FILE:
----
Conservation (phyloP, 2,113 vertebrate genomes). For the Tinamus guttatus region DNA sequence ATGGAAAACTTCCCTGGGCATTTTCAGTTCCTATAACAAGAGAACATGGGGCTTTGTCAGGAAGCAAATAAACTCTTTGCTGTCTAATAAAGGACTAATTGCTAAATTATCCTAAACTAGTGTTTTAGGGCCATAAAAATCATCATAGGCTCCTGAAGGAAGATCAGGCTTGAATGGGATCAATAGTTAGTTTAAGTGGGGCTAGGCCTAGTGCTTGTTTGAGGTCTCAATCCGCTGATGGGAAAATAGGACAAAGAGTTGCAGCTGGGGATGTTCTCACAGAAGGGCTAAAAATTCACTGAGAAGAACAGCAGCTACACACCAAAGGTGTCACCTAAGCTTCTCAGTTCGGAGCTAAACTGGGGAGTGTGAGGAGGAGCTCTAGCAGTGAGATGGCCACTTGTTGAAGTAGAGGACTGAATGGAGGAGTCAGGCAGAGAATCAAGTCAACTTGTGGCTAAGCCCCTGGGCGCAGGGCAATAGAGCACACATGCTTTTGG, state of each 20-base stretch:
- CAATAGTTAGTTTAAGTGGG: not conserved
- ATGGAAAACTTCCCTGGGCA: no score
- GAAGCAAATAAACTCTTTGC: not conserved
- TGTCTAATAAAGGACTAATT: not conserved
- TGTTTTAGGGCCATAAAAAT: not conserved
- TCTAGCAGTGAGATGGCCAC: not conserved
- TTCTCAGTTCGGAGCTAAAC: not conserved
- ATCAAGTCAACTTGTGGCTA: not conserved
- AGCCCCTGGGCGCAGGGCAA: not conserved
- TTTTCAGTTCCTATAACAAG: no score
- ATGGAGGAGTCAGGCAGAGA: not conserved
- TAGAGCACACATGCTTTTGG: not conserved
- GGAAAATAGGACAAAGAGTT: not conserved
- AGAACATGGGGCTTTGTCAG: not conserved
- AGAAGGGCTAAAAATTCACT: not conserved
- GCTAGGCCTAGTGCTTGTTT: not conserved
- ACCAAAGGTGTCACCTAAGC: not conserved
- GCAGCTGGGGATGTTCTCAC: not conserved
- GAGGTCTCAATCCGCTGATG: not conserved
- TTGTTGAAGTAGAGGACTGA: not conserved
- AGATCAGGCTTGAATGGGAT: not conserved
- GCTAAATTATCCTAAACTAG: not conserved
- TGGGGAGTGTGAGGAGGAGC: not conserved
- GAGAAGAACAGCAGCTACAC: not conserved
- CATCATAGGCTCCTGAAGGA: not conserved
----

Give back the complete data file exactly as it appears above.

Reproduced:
Conservation (phyloP, 2,113 vertebrate genomes). For the Tinamus guttatus region DNA sequence ATGGAAAACTTCCCTGGGCATTTTCAGTTCCTATAACAAGAGAACATGGGGCTTTGTCAGGAAGCAAATAAACTCTTTGCTGTCTAATAAAGGACTAATTGCTAAATTATCCTAAACTAGTGTTTTAGGGCCATAAAAATCATCATAGGCTCCTGAAGGAAGATCAGGCTTGAATGGGATCAATAGTTAGTTTAAGTGGGGCTAGGCCTAGTGCTTGTTTGAGGTCTCAATCCGCTGATGGGAAAATAGGACAAAGAGTTGCAGCTGGGGATGTTCTCACAGAAGGGCTAAAAATTCACTGAGAAGAACAGCAGCTACACACCAAAGGTGTCACCTAAGCTTCTCAGTTCGGAGCTAAACTGGGGAGTGTGAGGAGGAGCTCTAGCAGTGAGATGGCCACTTGTTGAAGTAGAGGACTGAATGGAGGAGTCAGGCAGAGAATCAAGTCAACTTGTGGCTAAGCCCCTGGGCGCAGGGCAATAGAGCACACATGCTTTTGG, state of each 20-base stretch:
- CAATAGTTAGTTTAAGTGGG: not conserved
- ATGGAAAACTTCCCTGGGCA: no score
- GAAGCAAATAAACTCTTTGC: not conserved
- TGTCTAATAAAGGACTAATT: not conserved
- TGTTTTAGGGCCATAAAAAT: not conserved
- TCTAGCAGTGAGATGGCCAC: not conserved
- TTCTCAGTTCGGAGCTAAAC: not conserved
- ATCAAGTCAACTTGTGGCTA: not conserved
- AGCCCCTGGGCGCAGGGCAA: not conserved
- TTTTCAGTTCCTATAACAAG: no score
- ATGGAGGAGTCAGGCAGAGA: not conserved
- TAGAGCACACATGCTTTTGG: not conserved
- GGAAAATAGGACAAAGAGTT: not conserved
- AGAACATGGGGCTTTGTCAG: not conserved
- AGAAGGGCTAAAAATTCACT: not conserved
- GCTAGGCCTAGTGCTTGTTT: not conserved
- ACCAAAGGTGTCACCTAAGC: not conserved
- GCAGCTGGGGATGTTCTCAC: not conserved
- GAGGTCTCAATCCGCTGATG: not conserved
- TTGTTGAAGTAGAGGACTGA: not conserved
- AGATCAGGCTTGAATGGGAT: not conserved
- GCTAAATTATCCTAAACTAG: not conserved
- TGGGGAGTGTGAGGAGGAGC: not conserved
- GAGAAGAACAGCAGCTACAC: not conserved
- CATCATAGGCTCCTGAAGGA: not conserved